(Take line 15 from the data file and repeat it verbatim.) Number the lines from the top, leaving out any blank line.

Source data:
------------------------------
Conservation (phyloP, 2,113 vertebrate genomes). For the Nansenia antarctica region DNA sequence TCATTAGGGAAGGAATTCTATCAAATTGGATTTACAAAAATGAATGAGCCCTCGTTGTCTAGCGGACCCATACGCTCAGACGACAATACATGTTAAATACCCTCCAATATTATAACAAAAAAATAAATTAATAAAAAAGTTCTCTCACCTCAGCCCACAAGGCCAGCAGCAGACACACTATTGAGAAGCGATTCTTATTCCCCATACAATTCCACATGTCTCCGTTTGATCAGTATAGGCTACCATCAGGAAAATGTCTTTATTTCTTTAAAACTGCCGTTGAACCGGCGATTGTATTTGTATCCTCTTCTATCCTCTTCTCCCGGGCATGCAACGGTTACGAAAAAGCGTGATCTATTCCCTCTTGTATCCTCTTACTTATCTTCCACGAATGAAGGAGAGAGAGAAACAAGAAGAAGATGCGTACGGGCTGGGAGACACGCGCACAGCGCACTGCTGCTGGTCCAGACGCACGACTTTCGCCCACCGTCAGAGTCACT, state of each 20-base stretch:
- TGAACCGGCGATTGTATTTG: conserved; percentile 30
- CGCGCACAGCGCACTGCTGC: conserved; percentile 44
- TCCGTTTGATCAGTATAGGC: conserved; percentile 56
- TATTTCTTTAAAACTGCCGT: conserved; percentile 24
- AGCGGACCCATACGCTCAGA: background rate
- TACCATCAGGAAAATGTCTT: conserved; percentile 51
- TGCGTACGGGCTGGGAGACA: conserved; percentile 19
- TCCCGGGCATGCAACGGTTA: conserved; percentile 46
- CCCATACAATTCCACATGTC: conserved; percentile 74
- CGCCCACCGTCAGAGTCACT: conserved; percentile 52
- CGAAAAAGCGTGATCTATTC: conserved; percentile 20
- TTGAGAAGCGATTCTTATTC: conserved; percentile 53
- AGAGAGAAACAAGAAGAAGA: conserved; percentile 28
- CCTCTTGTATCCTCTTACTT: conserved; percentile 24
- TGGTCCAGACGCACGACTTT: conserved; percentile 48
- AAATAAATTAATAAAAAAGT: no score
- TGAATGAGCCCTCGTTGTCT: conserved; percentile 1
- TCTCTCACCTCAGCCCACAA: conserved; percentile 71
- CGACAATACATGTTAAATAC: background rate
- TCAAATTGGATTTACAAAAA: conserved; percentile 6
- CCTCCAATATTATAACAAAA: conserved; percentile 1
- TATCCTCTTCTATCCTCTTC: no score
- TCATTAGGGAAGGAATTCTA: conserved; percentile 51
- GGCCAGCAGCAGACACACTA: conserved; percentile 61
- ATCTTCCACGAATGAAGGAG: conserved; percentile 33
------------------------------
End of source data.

- CCTCTTGTATCCTCTTACTT: conserved; percentile 24